The antecedents of this event are described in the Arabic chronicles that have survived, which refer to events that took place in the 10th and 11th centuries, in this case in the Iberian Peninsula, around the year 711, and constitute a historical precedent in Spanish life.

The events that took place at that time involved the Gothic King Rodrigo in a battle against the Umayyad Caliphate, an Arab army of a caliph from the East. As a result, the king was defeated and lost his life at that very moment.

This was an event that marked the history of Spain, as it put an end to the Visigothic state, which was a government with East Germanic influences.

All this was documented by the historian and politician Sánchez Albornos, who reconstructed the facts from Christian records and Arabic chronicles of the time.

Reservoirs and floods

The river Guadalete has a series of reservoirs, which can be described as follows

  • Arcos reservoir, located hydrographically in Guadalete and Barbate, with a total capacity of 14 hm³, a current volume of 1000 hm³ and no energy capacity.
  • Bornos reservoir, also located in Guadalete and Barbate, with a capacity of 200 hm³, a volume of 51 hm³, an available energy of 5 Gwh and an energy capacity of 18 Gwh.
  • Zahara reservoir, hydrographically located in Guadalete and Barbate, with a total capacity of 223 Nm3, a volume of 137 Nm3 and no energy capacity.

The presence of floods

Over the years, the Guadalete has suffered from constant flooding, even destroying bridges that allowed people to cross the river, as was the case in Arcos de la Frontera.

Over the years, however, the proliferation of human settlements, livestock and other activities has left the river with very little open space, which means that when the rains come, the river increases its flow and tries to regain the land it has lost.

When heavy rains fall in the Sierra de Grazalema, the Guadalete grows and flows too fast, leaving some urban areas unable to contain the water. This causes serious damage to buildings and people affected by the flooding of the Guadalete.

Measurements have shown that the basin of this river has the highest rainfall records in the whole of Spain. Flooding has been a problem for years, as there are records from newspapers published at the time that report major flooding of the Guadalete as far back as 1881.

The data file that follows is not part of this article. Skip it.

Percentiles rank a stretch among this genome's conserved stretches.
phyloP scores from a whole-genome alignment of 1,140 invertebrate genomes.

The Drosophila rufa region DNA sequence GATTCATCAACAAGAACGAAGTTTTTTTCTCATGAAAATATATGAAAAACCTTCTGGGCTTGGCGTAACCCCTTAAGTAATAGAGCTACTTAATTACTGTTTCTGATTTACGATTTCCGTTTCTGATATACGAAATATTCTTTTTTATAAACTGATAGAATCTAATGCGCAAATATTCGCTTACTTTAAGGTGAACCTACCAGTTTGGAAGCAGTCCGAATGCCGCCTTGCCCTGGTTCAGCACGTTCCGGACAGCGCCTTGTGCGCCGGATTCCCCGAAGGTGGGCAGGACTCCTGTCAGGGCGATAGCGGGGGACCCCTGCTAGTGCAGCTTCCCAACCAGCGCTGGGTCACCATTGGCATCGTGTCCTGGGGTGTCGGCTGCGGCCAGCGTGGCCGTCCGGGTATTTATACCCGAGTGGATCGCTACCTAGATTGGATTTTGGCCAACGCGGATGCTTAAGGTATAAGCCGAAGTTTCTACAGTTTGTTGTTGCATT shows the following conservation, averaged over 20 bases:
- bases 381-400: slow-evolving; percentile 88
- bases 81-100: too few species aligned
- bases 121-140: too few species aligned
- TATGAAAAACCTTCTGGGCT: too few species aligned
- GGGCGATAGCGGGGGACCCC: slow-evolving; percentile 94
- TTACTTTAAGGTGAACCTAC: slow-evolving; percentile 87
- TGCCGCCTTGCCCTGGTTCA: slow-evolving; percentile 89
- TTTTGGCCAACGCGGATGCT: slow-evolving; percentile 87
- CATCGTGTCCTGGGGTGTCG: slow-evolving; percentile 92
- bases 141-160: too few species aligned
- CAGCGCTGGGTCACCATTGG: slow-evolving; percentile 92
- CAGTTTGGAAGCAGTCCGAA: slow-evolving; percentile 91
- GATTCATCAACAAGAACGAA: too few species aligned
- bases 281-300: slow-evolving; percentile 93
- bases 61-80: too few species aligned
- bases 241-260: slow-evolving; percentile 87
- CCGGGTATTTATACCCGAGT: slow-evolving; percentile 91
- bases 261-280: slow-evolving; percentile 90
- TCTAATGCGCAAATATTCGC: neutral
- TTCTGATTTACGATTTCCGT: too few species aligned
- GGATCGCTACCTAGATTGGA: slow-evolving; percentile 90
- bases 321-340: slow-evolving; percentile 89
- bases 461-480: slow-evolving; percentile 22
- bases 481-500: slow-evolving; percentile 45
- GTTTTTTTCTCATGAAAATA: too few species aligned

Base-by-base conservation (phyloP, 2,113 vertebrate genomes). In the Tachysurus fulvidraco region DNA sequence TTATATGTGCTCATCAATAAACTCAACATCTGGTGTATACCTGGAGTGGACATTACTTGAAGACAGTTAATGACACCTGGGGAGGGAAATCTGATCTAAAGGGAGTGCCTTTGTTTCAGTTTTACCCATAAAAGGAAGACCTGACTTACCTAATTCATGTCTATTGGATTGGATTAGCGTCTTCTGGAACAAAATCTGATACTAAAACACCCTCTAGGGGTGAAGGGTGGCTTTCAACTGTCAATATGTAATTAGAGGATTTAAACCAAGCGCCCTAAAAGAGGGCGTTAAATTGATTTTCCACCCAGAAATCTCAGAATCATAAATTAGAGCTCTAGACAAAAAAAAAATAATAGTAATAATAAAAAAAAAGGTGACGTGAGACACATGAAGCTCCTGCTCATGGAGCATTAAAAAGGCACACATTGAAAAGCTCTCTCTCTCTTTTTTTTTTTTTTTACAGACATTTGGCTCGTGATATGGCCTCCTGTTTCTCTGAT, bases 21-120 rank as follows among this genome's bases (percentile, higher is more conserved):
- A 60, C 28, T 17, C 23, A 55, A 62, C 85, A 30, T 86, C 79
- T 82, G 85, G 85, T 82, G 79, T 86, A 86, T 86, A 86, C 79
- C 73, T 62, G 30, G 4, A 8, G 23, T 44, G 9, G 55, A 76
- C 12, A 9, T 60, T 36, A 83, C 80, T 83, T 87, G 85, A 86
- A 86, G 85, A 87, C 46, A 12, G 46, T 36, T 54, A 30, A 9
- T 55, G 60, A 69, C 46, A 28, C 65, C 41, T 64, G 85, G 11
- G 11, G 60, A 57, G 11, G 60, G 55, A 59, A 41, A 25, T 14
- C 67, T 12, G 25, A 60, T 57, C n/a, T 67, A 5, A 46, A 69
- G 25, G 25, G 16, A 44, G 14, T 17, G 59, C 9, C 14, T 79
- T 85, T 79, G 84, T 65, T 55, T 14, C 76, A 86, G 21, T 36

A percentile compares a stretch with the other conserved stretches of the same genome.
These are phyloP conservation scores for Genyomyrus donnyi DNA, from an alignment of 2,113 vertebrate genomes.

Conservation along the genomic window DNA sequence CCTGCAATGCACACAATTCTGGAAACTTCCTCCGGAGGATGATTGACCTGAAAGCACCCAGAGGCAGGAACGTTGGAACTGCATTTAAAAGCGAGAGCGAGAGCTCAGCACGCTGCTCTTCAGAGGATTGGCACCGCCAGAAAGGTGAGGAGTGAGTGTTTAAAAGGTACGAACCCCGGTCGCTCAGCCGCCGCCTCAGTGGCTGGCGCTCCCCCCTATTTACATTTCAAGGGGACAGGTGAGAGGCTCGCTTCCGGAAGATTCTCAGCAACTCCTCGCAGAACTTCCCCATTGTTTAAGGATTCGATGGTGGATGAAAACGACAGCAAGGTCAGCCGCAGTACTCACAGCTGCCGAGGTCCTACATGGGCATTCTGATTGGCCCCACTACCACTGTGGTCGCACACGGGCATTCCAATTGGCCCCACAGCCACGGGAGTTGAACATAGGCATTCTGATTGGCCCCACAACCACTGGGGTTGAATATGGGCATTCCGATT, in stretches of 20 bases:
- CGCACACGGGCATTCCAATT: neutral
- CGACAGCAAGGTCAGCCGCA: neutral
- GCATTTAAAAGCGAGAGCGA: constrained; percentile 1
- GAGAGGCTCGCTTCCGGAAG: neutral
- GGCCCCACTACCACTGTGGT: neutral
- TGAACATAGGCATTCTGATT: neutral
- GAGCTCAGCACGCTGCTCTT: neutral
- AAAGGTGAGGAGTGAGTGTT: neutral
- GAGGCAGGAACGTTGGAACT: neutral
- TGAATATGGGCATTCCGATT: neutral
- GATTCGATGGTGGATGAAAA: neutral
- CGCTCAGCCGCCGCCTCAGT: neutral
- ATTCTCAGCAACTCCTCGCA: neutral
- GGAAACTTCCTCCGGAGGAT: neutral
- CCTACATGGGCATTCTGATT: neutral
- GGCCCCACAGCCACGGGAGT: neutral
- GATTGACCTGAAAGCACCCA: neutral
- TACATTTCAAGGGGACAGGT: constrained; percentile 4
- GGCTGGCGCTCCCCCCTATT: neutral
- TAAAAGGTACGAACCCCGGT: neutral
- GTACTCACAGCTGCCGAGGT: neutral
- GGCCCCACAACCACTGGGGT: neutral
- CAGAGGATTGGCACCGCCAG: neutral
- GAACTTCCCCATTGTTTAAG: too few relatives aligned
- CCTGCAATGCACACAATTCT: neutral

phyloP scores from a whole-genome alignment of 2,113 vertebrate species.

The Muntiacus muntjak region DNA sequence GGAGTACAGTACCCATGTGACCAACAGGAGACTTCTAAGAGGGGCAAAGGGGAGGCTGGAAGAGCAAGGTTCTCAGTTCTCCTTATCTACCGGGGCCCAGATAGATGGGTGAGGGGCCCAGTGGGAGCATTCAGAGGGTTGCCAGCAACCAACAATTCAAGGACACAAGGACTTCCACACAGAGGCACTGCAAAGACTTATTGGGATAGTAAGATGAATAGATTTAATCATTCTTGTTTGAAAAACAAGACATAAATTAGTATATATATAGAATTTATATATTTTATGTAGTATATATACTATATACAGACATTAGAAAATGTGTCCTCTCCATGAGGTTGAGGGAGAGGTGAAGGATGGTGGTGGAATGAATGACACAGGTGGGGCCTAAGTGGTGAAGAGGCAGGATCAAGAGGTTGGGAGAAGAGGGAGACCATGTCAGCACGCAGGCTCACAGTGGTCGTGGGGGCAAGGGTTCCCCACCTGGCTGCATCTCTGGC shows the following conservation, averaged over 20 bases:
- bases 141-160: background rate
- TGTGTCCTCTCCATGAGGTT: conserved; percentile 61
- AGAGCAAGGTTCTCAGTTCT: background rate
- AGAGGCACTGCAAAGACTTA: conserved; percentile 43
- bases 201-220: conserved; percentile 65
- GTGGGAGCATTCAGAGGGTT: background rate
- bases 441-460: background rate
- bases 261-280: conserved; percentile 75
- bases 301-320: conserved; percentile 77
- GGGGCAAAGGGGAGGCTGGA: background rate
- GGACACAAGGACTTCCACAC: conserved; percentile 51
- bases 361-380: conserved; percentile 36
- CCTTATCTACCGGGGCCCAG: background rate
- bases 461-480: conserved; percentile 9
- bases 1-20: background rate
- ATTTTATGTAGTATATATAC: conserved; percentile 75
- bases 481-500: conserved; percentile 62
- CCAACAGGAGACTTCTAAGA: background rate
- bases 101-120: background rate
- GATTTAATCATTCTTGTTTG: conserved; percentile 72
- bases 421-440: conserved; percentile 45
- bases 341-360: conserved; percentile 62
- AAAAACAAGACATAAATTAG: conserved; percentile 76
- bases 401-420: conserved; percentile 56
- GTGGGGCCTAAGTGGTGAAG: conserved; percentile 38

It is an event that has recurred over the years, as was the case in 1996, 2009 or 2010, which were covered by all the media in this Spanish country. It continues to be news, especially in the area of the Arcos and Bornos reservoirs.

The authorities of the Jerez Mayor’s Office are taking measures, but it seems that they are not enough to contain the Guadalete River when it decides to take over new areas to widen its course.

Guadalete River Hydrological Plan

A hydrological plan has been drawn up for the Guadalete-Barbate River, with the aim of preventing the recurrent flooding caused by this river, which has been in force since 2015 and is expected to last until 2021.

This plan is made up of a series of regulations issued by the Regional Ministry of the Environment and Territorial Planning, with the aim of controlling the hydrographic demarcation of the Guadalete River and preventing it from flooding.

This will be possible thanks to the proper establishment of urban structures, water use and the implementation of cleanliness standards in areas close to this river. Considering that changes in the morphology of the river must be avoided and its course must never be obstructed, in order to avoid undesirable consequences when the level of the river rises as a result of heavy rainfall.

The map

This map of the Guadalete River shows how it crosses Andalusia and flows into the Atlantic Ocean. You can also see the Guadalete basin in the province of Cádiz; as mentioned above, it flows into El Puerto de Santa María, into the bay known as Cádiz and into part of the territory of Seville.

If you liked the information in this article, you may be interested in learning more about other rivers in Spain, below:

  • River Duratón
  • River San Pedro
  • River Piedra